According to one aspect, an optical system is disclosed for imaging a microscope field of view. An is objective is focused on the microscope field of view. An optical train includes one or more stationary optical components configured to receive source light having a non-uniform spatial distribution and to output a corrected spatial distribution to the objective that when focused by the objective at the microscope field of view provides substantially uniform static illumination over substantially the entire microscope field of view.
According to another aspect, a microscope system is disclosed. A laser, semiconductor laser diode, or light emitting diode generates source light having a non-uniform spatial distribution. An optical system includes (i) an objective defining a field of view and (ii) an optical train configured to convert the source light into an enlarged-diameter collimated light, spatially homogenize the enlarged-diameter collimated light, and couple the homogenized enlarged-diameter collimated light into the objective to provide substantially uniform static illumination of the field of view. A camera system is statically optically coupled by the objective with at least most of the field of view.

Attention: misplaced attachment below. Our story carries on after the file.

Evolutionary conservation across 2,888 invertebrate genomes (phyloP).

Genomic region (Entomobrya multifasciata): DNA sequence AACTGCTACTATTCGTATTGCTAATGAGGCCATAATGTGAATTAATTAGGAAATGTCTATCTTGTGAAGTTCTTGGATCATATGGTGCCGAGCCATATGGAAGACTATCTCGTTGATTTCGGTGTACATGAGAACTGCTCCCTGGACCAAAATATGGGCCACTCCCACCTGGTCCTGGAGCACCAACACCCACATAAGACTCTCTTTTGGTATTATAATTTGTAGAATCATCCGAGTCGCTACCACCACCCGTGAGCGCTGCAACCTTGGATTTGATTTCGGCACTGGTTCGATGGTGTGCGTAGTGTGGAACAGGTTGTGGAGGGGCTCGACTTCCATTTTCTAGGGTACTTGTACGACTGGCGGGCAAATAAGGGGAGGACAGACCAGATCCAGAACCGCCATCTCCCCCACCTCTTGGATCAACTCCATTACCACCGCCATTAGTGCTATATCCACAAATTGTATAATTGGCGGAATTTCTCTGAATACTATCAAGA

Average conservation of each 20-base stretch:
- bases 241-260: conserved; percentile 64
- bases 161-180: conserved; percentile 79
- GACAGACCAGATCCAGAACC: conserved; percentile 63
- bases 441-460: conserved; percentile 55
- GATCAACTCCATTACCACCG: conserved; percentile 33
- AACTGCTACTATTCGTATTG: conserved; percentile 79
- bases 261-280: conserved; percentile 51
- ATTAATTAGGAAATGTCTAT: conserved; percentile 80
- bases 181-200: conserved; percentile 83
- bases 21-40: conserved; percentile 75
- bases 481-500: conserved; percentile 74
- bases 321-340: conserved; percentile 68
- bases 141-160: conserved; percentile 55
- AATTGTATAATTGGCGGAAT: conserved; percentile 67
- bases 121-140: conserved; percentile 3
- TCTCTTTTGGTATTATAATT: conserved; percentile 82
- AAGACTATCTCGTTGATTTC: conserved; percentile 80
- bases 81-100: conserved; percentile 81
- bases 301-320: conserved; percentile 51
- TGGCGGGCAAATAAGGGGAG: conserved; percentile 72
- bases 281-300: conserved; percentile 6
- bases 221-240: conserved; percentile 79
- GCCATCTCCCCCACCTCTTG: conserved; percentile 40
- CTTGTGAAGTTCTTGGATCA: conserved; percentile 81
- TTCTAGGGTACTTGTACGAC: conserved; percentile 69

According to another aspect, an optical system is disclosed for imaging a microscope field of view. An objective is focused on the microscope field of view. A stationary diffuser receives source light having a non-uniform spatial distribution and diffuses the source light to improve spatial uniformity. The diffused light is used to provides substantially uniform static illumination over at least most of the microscope field of view through the objective.